1954 BSA GOLD STAR BACKGROUND
Throughout the 1930s, BSA created and developed a strong line of single-cylinder motorcycles. In 1937, they introduced the 500cc Empire Star. When Wal Handley lapped the Brooklands racetrack at over 100 mph average speed, he was awarded a Gold Star. The name stuck and was applied to the new high-performance variant, the 1938 BSA Gold Star in both 350cc and 500cc form. The engines were hand-built to the highest standard. The BSA factory offered several performance modifications as options. Every bike was run on a dyno, and came from the factory with a printout of its dynamometer results showing the actual horsepower that the engine produced. The BSA Gold Star was one of the fastest production motorcycles on the planet at the time. 1939 was the last year of civilian production prior to World War II. These early pre-war bikes had rigid frames and girder front forks.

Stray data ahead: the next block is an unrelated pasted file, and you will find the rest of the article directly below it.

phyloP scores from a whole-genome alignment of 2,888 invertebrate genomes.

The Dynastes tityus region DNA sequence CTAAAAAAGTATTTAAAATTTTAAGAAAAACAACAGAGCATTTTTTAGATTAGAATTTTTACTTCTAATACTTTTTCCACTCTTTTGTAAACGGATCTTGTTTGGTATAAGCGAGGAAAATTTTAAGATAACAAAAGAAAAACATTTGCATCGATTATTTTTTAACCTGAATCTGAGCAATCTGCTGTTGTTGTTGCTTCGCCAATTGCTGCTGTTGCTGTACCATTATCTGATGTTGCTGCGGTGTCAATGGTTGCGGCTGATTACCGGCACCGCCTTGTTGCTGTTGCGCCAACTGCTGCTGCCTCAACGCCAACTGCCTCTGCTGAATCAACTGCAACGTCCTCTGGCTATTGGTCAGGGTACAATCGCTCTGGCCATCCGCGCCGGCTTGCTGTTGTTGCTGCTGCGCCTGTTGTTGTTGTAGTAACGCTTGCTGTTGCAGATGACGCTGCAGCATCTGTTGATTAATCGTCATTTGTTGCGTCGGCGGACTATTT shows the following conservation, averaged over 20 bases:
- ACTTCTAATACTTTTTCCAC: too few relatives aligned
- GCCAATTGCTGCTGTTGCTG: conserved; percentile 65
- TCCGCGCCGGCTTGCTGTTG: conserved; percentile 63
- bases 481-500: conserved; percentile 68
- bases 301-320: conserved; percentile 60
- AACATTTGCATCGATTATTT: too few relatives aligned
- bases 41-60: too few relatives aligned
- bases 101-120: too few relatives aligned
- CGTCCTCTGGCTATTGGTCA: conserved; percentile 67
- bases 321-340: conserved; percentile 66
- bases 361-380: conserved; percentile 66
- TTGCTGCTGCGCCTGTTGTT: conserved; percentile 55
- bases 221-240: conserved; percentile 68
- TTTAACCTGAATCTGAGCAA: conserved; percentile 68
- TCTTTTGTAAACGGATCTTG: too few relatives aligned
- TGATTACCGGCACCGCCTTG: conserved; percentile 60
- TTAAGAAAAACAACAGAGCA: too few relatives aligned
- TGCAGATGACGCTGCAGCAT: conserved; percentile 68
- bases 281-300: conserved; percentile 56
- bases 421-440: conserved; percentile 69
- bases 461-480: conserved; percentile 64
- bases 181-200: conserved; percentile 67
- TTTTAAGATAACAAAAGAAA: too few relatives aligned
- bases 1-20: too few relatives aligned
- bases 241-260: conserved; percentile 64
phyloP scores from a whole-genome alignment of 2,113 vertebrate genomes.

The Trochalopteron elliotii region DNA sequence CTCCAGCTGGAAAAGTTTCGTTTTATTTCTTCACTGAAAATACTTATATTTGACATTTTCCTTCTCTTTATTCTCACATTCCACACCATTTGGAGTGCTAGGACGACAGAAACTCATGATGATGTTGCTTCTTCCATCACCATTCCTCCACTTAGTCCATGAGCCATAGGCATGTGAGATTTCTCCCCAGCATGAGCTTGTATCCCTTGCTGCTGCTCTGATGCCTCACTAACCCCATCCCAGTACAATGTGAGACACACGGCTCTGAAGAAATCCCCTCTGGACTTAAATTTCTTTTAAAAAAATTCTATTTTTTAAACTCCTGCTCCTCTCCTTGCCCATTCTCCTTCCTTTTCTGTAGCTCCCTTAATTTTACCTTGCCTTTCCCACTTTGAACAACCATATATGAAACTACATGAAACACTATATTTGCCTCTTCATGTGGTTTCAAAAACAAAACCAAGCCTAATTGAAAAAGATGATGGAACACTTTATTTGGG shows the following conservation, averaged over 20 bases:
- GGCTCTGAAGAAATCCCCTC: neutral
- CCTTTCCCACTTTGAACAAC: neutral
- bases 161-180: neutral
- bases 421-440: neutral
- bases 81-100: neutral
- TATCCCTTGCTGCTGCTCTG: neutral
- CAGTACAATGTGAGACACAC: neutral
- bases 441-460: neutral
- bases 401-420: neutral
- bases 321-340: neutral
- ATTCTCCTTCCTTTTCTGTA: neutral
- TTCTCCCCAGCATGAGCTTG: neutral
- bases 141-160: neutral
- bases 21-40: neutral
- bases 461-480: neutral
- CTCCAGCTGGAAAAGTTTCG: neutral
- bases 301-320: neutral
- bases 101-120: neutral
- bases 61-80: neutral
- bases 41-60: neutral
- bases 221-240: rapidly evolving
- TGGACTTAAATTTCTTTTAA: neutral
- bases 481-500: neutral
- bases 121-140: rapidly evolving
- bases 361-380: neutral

1954 BSA GOLD STAR DESIGN
The 1954 BSA Gold Star came in two sizes, 350cc (the CB32) and 500cc (the CB34), which was given more cooling fins on the cylinder and head than before, and they took on a squarer shape than before. The hand-assembled engines got several meaningful upgrades for the 1954 model year. A stronger crankshaft with oval flywheels was fitted, along with a shorter connecting rod. The valve gear was reworked and the carburetor was changed over to the Amal GP.